For the Washington Post, Peter Whoriskey reports:
The nation’s top nutrition advisory panel has decided to drop its caution about eating cholesterol-laden food, a move that could undo almost 40 years of government warnings about its consumption. […]
The finding follows an evolution of thinking among many nutritionists who now believe that, for healthy adults, eating foods high in cholesterol may not significantly affect the level of cholesterol in the blood or increase the risk of heart disease.
According to my reading of Gary Taubes’ Good Calories, Bad Calories, this is, at long last, consistent with the available evidence. However, the Post article makes no mention of any consideration of the role of carbohydrates, which probably is causing Taubes’ head to explode. (If you don’t know, his read of the evidence is that it is far more consistent with the idea that first world diseases — diabetes and obesity among them — are due to overconsumption of carbs. Though he’s also quick to admit that the evidence about anything in nutrition is not as strong as it could or should be.)
By the way, Good Calories, Bad Calories (GCBC), though a seemingly thorough tour of the history of nutrition and its (abysmal) evidence base, is not an easy read. It’s very long, repetitive, and doesn’t do a good job of helping the lay reader comprehend the physiological mechanisms, to the extent they’re known (or hypothesized). Your mileage may vary.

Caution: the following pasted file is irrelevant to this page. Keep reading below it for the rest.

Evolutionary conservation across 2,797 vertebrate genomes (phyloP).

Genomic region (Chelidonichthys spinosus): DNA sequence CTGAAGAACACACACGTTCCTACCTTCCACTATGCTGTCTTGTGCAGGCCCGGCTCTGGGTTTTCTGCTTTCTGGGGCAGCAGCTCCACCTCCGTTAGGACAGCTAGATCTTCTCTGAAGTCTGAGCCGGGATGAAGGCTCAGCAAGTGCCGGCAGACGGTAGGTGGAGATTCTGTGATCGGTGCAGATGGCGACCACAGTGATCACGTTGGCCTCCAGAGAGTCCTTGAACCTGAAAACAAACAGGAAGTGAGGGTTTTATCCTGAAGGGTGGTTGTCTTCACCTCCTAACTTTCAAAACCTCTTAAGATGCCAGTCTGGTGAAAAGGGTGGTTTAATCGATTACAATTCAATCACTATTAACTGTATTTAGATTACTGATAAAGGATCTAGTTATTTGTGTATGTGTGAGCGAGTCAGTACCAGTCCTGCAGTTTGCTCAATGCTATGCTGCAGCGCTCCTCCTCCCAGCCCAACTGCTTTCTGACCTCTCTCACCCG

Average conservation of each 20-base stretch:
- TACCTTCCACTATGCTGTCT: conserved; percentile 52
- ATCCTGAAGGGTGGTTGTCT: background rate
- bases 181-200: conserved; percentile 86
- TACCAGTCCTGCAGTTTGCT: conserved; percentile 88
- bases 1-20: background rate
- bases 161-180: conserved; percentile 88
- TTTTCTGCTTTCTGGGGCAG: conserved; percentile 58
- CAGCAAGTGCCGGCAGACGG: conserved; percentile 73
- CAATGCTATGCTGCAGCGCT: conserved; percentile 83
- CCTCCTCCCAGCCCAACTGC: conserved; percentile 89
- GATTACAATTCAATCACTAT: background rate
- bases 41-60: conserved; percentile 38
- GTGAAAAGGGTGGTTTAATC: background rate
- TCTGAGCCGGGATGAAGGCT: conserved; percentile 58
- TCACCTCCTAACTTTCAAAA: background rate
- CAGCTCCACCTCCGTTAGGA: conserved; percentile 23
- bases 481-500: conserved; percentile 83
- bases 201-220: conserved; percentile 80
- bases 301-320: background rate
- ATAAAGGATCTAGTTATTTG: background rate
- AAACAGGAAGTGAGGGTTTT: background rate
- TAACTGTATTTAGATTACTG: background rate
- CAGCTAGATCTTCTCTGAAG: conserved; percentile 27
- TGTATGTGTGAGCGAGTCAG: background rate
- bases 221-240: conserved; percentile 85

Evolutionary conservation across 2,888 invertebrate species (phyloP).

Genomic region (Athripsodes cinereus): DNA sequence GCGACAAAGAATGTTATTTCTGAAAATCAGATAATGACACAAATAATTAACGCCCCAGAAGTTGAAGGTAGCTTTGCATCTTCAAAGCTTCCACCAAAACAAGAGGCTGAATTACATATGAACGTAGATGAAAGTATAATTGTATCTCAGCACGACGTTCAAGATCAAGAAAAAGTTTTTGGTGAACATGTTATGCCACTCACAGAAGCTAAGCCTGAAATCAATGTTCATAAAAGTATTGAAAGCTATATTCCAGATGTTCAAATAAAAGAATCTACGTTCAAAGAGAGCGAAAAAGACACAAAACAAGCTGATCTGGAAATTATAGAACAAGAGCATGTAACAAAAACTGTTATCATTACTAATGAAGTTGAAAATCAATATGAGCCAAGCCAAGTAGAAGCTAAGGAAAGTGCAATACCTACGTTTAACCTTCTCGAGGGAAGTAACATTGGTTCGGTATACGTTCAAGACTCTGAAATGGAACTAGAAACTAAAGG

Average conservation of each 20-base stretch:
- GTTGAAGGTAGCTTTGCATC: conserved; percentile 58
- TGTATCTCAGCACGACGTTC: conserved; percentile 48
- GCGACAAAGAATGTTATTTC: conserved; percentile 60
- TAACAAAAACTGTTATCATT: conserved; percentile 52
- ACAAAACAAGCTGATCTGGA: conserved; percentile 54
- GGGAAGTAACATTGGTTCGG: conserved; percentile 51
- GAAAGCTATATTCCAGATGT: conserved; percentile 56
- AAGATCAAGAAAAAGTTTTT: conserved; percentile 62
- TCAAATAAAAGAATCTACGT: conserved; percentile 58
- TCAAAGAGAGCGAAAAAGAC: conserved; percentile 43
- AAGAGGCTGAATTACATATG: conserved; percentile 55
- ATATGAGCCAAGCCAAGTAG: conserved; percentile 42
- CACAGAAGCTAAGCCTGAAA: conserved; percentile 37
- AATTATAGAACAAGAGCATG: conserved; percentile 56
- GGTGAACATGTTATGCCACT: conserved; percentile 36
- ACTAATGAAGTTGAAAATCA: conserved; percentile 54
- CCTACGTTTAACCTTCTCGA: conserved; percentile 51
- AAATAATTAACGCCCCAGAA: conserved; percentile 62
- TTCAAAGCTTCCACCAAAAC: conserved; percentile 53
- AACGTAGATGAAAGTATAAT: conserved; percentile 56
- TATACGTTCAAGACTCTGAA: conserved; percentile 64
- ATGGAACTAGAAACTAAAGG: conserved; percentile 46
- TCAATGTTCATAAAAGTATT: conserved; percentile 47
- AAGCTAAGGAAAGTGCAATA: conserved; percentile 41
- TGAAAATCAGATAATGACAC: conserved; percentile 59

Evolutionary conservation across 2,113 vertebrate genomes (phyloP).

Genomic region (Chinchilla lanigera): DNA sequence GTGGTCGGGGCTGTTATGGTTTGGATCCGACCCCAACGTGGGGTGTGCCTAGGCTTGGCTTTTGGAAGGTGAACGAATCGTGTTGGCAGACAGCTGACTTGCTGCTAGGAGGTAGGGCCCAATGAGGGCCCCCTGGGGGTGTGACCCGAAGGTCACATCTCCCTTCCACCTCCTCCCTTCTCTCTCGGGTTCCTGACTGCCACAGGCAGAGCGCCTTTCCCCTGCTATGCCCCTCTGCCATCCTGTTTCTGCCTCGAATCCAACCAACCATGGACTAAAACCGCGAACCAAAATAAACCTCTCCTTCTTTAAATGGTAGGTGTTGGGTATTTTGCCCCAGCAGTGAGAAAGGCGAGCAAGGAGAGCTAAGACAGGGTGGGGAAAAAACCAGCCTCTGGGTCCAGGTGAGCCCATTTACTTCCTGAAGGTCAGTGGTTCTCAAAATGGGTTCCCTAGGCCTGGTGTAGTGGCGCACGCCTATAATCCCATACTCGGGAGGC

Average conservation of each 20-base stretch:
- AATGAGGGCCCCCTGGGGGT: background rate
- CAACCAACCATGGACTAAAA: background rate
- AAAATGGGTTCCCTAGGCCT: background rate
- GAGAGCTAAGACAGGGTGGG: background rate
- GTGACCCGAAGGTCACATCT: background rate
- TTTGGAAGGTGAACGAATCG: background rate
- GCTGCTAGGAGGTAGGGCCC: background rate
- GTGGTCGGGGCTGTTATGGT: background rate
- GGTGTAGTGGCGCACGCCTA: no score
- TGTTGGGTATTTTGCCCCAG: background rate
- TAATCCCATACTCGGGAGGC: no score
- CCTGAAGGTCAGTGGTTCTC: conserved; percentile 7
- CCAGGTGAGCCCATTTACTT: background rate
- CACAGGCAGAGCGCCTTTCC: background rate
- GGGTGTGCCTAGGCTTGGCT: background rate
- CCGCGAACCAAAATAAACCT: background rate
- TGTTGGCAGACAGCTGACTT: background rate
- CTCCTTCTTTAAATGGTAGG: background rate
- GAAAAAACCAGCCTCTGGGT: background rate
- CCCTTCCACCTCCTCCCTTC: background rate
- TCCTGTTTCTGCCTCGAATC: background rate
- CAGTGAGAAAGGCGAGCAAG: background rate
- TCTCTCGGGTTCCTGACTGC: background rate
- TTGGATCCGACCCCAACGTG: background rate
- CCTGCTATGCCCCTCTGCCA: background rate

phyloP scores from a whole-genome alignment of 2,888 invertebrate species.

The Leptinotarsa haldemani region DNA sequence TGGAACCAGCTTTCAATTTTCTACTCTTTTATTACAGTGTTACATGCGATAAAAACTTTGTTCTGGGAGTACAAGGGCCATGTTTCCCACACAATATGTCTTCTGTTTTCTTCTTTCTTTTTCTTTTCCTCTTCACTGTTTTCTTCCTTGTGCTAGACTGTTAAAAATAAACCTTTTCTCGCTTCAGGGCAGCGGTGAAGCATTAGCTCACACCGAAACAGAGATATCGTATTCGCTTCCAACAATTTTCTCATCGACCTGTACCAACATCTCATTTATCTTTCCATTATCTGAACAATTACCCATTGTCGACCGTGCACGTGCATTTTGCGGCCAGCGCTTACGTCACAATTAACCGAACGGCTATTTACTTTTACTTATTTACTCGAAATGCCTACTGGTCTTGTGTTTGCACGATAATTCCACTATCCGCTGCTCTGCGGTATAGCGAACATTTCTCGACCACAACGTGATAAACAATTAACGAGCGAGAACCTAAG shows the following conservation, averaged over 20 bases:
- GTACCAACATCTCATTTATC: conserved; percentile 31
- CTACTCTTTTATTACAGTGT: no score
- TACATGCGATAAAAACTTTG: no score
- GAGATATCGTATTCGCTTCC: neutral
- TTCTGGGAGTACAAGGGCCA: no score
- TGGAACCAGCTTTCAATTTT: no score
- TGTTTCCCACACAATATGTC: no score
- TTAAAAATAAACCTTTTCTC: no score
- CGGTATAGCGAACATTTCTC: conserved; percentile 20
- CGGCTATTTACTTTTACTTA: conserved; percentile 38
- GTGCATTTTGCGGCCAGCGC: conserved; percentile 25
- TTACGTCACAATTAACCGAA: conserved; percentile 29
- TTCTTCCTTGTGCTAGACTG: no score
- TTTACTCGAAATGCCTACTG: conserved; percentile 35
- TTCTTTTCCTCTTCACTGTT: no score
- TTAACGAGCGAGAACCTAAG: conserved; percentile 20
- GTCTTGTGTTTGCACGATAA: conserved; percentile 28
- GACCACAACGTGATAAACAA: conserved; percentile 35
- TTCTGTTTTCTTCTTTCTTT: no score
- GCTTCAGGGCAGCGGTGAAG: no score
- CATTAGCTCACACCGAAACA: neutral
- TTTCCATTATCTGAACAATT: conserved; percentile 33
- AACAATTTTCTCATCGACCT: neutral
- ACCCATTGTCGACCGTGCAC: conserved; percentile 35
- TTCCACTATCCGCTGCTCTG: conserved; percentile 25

I see that Taubes has written a more recent book, which my be better in these regards. Or, perhaps, one of his articles or those of others offers a more accessible treatment of the carbohydrate hypothesis, but I don’t know. You can email or tweet at me if you’ve seen something particularly good and relatively brief in this area.
One of the most interesting bits of meta from GCBC is the idea that maximal promotion for public health purposes must gloss over scientific uncertainty. Articulate just a little bit of daylight between the science as known and the science as we’d like to believe and getting people to “do the right thing” becomes substantially harder. (Imagine, in today’s environment, articulating a single shred of uncertainty about vaccination, for instance. It’d be a disaster, as we’ve already seen from fraudulent claims of harm from vaccines.)
This tension comes through in Whoriskey’s reporting: “the problem in nutrition stems from the arrogance that sometimes accompanies dietary advice.” That arrogance exists, in part, because expressing uncertainty can water down impact. When one believes that one is likely on the right side of science, even with the uncertainty (and even when one is wrong about it), if one wants people to change, one cannot be the least bit wishy-washy. “We kinda think perhaps cholesterol is [or carbs are] not so good, maybe” will get you nowhere, as accurate a reflection of the science as that may or may not be.
Science is hard enough. Evidence-based public health with uncertain science is often even harder. If there’s a good way out, short of just keeping mum until the science is “sufficiently certain” (whatever that means), I’m not sure what it is.